Generating a market in education will benefit those who want to make money out of it. Principally, this will include profit-driven universities and businesses. Education for the purpose of developing a sense of our personal and social potential is out, while education for a fat pay cheque is in: the government takes training off its balance sheets and heaps the cost onto students. Students are in effect being asked to pay universities up to £40k for a job interview with a graduate recruiter. And if your “investment” in your future doesn’t pay off, the system will claim to be blameless: the responsibility is the student’s. To assume that the interests of business and society are the same is utopian.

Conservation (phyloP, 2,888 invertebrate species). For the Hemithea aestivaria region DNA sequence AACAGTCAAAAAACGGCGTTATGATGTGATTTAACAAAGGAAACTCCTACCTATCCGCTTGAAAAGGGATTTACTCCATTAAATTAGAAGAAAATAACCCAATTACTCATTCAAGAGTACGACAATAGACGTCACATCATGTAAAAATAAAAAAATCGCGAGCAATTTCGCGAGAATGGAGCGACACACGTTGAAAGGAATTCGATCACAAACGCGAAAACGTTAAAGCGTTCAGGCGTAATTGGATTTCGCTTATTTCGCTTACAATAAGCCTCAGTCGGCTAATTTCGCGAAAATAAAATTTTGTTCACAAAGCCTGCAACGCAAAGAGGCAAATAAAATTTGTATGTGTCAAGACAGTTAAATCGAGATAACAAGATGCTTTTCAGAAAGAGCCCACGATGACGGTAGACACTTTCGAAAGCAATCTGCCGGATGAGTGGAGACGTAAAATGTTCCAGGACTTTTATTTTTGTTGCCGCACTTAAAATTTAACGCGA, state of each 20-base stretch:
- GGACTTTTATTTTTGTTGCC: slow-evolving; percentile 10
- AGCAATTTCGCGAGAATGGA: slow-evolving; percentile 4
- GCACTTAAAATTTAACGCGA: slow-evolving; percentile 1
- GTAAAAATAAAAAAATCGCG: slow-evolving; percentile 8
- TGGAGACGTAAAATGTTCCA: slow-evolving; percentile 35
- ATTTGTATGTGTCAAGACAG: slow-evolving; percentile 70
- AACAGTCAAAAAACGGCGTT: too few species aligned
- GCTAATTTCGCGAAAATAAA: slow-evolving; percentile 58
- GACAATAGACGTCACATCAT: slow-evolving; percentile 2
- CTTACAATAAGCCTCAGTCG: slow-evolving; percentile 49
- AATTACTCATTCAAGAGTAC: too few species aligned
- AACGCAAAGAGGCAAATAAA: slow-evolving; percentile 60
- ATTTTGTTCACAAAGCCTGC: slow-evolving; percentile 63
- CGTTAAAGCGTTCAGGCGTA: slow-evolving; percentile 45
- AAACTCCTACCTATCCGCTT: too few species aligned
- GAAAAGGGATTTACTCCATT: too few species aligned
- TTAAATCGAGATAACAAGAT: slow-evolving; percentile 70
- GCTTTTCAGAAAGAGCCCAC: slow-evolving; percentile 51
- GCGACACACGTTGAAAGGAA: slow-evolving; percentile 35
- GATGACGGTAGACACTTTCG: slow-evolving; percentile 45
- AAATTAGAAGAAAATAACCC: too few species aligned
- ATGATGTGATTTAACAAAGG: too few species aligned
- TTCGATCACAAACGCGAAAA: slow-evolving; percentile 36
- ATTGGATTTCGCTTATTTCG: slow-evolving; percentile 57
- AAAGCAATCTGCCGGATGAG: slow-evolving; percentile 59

But anarchists do not believe that state socialism is the only alternative to the undemocratic inequalities produced by neoliberalism. Socialising property does not have to mean nationalising it – that would simply be substituting one set of bosses for another. What about genuine collective worker ownership of industry and services; what about universities democratically run by academics, students and support staff, instead of largely unaccountable and overpaid managers and technocrats?


More widely, couldn’t we radicalise the co-operative model and have all companies democratically owned and run by managers and workers? Couldn’t we expand and federate worker co-ops, mutuals and collectives? The movement for fan-ownership of football clubs is a further indication that these kinds of alternatives work. The challenge is to think through their potential, and anarchism provides such a framework.